Modest alcohol consumption and risk of advanced liver fibrosis in nonalcoholic fatty liver disease: a systematic review and meta-analysis.
Background: Recent studies have suggested an association between modest alcohol consumption and a decreased risk of advanced liver fibrosis among patients with nonalcoholic fatty liver disease (NAFLD) although the results are inconsistent. The current systematic review and meta-analysis was conducted to comprehensively investigate this possible association by identifying all the relevant studies and combining their results.
Methods: A comprehensive literature review was conducted utilizing the MEDLINE and EMBASE databases through February 2019 to identify all cross-sectional studies that compared the prevalence of advanced liver fibrosis among NAFLD patients who were modest alcohol drinkers to NAFLD patients who were non-drinkers. Effect estimates from each study were extracted and combined together using the random-effect, generic inverse variance method of DerSimonian and Laird.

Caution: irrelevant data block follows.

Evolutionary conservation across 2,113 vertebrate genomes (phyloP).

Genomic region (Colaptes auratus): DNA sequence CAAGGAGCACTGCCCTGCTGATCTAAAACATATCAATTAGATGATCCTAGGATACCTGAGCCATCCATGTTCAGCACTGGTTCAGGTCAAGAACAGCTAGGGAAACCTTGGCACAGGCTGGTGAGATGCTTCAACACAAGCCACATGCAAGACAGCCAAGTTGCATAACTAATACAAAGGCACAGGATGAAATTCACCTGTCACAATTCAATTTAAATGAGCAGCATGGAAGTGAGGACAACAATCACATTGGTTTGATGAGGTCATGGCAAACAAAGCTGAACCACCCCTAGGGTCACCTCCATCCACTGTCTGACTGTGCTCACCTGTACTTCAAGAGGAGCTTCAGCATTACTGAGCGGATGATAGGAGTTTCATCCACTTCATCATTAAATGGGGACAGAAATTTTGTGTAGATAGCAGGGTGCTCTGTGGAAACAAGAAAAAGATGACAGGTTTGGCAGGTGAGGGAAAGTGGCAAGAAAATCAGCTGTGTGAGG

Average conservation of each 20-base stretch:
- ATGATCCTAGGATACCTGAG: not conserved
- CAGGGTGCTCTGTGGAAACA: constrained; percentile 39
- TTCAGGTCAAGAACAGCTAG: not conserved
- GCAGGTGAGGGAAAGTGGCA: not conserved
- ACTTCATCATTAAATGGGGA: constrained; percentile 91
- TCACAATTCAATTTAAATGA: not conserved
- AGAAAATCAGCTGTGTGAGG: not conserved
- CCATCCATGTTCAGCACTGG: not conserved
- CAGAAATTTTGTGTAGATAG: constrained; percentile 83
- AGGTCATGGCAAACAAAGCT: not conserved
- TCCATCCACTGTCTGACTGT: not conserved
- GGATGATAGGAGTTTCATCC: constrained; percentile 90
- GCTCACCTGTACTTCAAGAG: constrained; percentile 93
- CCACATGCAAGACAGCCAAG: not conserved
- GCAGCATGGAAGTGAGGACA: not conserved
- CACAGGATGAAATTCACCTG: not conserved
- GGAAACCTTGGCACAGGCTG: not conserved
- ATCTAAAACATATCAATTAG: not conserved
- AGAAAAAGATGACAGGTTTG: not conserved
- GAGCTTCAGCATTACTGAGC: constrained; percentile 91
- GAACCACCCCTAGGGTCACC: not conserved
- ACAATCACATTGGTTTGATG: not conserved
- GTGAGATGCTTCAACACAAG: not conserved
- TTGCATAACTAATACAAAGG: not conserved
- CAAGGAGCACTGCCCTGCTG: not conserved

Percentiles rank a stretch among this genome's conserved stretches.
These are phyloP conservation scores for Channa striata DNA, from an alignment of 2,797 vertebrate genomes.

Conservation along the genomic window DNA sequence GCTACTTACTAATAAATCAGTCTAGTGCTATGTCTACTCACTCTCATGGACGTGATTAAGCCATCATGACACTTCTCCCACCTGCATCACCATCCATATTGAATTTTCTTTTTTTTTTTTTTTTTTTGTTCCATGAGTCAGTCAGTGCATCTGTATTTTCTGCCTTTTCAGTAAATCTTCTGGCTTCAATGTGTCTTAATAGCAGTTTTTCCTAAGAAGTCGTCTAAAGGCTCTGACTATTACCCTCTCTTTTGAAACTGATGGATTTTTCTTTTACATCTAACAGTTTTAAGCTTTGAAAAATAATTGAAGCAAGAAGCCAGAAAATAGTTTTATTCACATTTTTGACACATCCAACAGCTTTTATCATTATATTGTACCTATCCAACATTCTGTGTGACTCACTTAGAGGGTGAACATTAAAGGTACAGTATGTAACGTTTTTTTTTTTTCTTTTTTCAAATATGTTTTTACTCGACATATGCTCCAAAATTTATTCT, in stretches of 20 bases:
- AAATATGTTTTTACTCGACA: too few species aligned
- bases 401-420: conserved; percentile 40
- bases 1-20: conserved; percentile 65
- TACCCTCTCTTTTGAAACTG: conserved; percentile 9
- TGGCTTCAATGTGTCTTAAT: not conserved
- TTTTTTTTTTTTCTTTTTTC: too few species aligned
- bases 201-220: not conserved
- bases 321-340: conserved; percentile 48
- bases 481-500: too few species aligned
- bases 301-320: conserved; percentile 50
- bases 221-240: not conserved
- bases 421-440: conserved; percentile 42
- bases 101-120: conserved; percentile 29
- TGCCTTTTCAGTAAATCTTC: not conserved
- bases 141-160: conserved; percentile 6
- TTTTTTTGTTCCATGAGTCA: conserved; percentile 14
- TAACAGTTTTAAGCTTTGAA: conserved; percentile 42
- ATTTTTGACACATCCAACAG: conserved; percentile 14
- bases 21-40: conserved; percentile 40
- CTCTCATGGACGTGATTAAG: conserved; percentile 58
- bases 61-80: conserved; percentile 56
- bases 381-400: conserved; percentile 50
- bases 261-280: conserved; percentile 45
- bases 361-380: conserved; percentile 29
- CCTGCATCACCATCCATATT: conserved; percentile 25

Results: A total of 6 studies with 8,936 participants fulfilled the eligibility criteria and were included in the meta-analysis. The risk of advanced liver fibrosis among patients with NAFLD who were modest alcohol drinkers was significantly lower compared to patients with NAFLD who were non-drinkers with a pooled odds ratio of 0.51 (95% confidence interval [CI] 0.35-0.75; I 47%). The funnel plot was symmetric and was not suggestive of publication bias.
Conclusion: A significantly lower risk of advanced liver fibrosis was observed among NAFLD patients who were modest alcohol drinkers compared to non-drinkers in this meta-analysis.